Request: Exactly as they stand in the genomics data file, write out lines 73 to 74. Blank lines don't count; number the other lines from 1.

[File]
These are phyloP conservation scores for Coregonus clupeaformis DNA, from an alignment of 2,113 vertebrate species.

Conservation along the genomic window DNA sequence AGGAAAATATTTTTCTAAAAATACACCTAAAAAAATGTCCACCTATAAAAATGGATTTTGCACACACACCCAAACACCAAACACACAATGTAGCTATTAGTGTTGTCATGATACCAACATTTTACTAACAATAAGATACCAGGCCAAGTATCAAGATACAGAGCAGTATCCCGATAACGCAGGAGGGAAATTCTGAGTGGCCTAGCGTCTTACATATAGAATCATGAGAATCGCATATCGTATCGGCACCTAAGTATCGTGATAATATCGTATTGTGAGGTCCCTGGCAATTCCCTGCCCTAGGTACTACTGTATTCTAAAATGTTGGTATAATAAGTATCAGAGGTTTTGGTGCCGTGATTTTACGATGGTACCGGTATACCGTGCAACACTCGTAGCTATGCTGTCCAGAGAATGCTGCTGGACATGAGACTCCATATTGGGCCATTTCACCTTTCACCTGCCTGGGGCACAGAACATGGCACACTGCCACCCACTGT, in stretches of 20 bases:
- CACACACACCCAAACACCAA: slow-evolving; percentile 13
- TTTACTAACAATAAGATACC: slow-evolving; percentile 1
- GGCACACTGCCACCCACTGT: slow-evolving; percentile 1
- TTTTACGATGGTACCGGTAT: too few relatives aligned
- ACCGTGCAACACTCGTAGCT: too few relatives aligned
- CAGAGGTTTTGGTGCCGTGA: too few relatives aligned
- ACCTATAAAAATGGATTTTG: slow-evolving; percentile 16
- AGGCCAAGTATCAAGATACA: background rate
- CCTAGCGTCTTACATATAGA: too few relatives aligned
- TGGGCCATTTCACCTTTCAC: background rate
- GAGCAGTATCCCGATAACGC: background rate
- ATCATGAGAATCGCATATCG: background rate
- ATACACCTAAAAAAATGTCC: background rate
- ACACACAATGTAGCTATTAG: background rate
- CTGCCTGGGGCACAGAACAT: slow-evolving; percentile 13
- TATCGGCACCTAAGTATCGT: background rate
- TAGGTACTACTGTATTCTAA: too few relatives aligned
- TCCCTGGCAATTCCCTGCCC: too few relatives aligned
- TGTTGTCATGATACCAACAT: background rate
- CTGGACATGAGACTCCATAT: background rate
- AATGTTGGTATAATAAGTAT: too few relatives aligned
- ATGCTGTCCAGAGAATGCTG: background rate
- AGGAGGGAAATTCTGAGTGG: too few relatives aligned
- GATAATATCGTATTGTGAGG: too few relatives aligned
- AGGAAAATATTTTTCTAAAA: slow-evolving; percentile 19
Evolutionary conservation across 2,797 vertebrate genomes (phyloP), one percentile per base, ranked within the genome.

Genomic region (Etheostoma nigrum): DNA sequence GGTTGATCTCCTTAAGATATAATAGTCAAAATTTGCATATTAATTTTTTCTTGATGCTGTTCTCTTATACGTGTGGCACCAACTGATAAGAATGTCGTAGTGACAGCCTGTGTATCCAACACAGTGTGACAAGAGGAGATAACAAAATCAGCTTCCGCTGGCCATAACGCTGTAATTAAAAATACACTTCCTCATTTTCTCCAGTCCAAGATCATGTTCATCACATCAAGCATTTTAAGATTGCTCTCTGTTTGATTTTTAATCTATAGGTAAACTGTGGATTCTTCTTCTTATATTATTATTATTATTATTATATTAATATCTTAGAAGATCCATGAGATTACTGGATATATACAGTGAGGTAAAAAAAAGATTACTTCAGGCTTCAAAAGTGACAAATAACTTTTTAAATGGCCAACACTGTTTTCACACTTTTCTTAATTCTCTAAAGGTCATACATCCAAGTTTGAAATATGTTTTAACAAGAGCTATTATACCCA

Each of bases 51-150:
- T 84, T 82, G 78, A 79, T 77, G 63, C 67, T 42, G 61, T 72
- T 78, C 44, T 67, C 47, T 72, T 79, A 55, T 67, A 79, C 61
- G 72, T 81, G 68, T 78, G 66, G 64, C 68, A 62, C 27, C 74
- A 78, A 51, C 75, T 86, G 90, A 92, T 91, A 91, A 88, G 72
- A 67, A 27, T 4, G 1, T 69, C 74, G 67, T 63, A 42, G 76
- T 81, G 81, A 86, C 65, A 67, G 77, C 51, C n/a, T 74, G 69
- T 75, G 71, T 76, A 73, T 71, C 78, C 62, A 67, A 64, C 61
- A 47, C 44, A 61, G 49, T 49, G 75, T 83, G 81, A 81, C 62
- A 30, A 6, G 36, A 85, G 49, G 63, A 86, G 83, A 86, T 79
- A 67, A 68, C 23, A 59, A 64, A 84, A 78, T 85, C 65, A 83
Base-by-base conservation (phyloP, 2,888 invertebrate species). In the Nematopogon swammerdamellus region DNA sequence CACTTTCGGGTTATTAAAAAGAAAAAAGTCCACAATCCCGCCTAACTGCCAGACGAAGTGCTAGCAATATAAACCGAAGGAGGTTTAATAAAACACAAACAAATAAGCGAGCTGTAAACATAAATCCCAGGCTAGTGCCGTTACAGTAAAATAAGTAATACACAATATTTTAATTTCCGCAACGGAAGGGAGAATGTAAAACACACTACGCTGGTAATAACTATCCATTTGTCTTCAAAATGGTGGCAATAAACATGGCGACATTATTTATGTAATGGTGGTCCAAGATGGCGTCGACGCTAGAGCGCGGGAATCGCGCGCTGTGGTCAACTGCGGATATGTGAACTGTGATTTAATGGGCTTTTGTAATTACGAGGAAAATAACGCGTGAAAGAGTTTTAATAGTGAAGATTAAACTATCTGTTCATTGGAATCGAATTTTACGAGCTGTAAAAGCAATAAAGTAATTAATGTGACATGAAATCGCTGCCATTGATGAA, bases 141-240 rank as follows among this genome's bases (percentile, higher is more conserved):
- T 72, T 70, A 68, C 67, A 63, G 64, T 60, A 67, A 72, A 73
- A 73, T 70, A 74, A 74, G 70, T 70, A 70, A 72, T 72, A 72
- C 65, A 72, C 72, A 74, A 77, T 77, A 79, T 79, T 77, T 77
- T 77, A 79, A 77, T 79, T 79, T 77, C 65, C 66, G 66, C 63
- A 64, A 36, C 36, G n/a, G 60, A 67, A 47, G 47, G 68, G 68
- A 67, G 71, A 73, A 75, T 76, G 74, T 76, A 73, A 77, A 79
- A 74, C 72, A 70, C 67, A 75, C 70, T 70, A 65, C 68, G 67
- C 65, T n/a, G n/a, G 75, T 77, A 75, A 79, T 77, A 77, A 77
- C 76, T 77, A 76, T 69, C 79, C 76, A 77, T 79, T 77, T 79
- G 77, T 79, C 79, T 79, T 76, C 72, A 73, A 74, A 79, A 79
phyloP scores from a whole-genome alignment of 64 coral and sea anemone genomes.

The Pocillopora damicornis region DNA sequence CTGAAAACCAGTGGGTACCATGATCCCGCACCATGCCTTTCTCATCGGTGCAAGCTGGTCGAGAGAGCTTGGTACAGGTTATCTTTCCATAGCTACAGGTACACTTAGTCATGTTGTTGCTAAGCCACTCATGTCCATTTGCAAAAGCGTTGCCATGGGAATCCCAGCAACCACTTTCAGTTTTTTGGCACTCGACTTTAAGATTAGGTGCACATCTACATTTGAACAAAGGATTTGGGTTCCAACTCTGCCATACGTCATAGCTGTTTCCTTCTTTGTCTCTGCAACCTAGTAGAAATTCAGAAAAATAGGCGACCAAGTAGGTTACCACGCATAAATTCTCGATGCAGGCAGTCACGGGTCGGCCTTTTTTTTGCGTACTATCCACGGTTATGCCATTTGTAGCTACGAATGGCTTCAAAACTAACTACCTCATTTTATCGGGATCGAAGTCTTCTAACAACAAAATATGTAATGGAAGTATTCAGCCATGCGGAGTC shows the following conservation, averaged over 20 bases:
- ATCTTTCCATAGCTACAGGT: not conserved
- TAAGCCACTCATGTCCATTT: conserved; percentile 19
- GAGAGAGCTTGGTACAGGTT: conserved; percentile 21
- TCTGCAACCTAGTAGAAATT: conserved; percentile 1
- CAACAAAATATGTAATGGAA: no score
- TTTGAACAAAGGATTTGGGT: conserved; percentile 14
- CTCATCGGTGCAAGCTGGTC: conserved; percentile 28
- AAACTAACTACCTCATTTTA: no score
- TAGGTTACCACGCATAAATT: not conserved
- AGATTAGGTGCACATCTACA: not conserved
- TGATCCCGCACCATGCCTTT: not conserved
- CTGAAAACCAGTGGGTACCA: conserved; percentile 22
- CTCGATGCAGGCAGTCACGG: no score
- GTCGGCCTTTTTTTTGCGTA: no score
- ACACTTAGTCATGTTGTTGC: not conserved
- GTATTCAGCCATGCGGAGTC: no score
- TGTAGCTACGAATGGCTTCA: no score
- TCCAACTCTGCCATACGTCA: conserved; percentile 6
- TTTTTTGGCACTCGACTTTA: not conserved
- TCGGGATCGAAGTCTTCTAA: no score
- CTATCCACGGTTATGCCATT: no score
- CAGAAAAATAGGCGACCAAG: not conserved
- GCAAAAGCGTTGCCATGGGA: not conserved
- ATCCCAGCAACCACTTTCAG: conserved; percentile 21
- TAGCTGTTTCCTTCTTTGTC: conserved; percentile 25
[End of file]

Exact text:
- TCGGGATCGAAGTCTTCTAA: no score
- CTATCCACGGTTATGCCATT: no score